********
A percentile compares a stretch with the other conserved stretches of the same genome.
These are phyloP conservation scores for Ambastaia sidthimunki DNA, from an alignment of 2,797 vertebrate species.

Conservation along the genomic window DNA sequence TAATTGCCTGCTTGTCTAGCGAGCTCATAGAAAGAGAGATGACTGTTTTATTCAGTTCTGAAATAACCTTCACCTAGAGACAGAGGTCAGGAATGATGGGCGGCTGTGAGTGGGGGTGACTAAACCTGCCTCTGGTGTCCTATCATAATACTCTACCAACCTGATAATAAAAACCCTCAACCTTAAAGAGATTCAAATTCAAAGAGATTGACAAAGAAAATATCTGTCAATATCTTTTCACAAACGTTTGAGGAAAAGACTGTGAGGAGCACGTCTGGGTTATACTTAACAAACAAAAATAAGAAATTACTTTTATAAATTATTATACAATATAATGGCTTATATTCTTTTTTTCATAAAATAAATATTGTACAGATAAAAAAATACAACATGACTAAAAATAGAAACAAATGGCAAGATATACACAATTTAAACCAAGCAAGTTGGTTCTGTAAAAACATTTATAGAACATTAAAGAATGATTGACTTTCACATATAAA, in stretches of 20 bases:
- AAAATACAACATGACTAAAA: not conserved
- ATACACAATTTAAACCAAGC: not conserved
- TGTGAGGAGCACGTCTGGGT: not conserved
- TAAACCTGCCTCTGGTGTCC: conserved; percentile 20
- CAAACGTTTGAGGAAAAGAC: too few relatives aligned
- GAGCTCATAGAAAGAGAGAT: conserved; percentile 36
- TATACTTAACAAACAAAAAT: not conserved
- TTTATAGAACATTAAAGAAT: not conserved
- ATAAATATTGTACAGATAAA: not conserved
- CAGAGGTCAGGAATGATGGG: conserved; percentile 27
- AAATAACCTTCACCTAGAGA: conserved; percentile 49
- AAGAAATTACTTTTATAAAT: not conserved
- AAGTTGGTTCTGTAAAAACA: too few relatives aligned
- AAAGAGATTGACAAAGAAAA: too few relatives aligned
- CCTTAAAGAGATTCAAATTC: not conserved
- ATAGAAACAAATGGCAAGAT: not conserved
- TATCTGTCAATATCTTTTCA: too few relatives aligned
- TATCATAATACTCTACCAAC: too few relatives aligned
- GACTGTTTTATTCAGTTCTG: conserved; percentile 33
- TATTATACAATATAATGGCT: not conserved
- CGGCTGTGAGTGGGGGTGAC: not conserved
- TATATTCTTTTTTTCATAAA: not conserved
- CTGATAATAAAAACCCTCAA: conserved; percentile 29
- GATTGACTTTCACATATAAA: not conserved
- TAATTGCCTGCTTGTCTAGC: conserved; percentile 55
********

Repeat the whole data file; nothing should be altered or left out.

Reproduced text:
A percentile compares a stretch with the other conserved stretches of the same genome.
These are phyloP conservation scores for Ambastaia sidthimunki DNA, from an alignment of 2,797 vertebrate species.

Conservation along the genomic window DNA sequence TAATTGCCTGCTTGTCTAGCGAGCTCATAGAAAGAGAGATGACTGTTTTATTCAGTTCTGAAATAACCTTCACCTAGAGACAGAGGTCAGGAATGATGGGCGGCTGTGAGTGGGGGTGACTAAACCTGCCTCTGGTGTCCTATCATAATACTCTACCAACCTGATAATAAAAACCCTCAACCTTAAAGAGATTCAAATTCAAAGAGATTGACAAAGAAAATATCTGTCAATATCTTTTCACAAACGTTTGAGGAAAAGACTGTGAGGAGCACGTCTGGGTTATACTTAACAAACAAAAATAAGAAATTACTTTTATAAATTATTATACAATATAATGGCTTATATTCTTTTTTTCATAAAATAAATATTGTACAGATAAAAAAATACAACATGACTAAAAATAGAAACAAATGGCAAGATATACACAATTTAAACCAAGCAAGTTGGTTCTGTAAAAACATTTATAGAACATTAAAGAATGATTGACTTTCACATATAAA, in stretches of 20 bases:
- AAAATACAACATGACTAAAA: not conserved
- ATACACAATTTAAACCAAGC: not conserved
- TGTGAGGAGCACGTCTGGGT: not conserved
- TAAACCTGCCTCTGGTGTCC: conserved; percentile 20
- CAAACGTTTGAGGAAAAGAC: too few relatives aligned
- GAGCTCATAGAAAGAGAGAT: conserved; percentile 36
- TATACTTAACAAACAAAAAT: not conserved
- TTTATAGAACATTAAAGAAT: not conserved
- ATAAATATTGTACAGATAAA: not conserved
- CAGAGGTCAGGAATGATGGG: conserved; percentile 27
- AAATAACCTTCACCTAGAGA: conserved; percentile 49
- AAGAAATTACTTTTATAAAT: not conserved
- AAGTTGGTTCTGTAAAAACA: too few relatives aligned
- AAAGAGATTGACAAAGAAAA: too few relatives aligned
- CCTTAAAGAGATTCAAATTC: not conserved
- ATAGAAACAAATGGCAAGAT: not conserved
- TATCTGTCAATATCTTTTCA: too few relatives aligned
- TATCATAATACTCTACCAAC: too few relatives aligned
- GACTGTTTTATTCAGTTCTG: conserved; percentile 33
- TATTATACAATATAATGGCT: not conserved
- CGGCTGTGAGTGGGGGTGAC: not conserved
- TATATTCTTTTTTTCATAAA: not conserved
- CTGATAATAAAAACCCTCAA: conserved; percentile 29
- GATTGACTTTCACATATAAA: not conserved
- TAATTGCCTGCTTGTCTAGC: conserved; percentile 55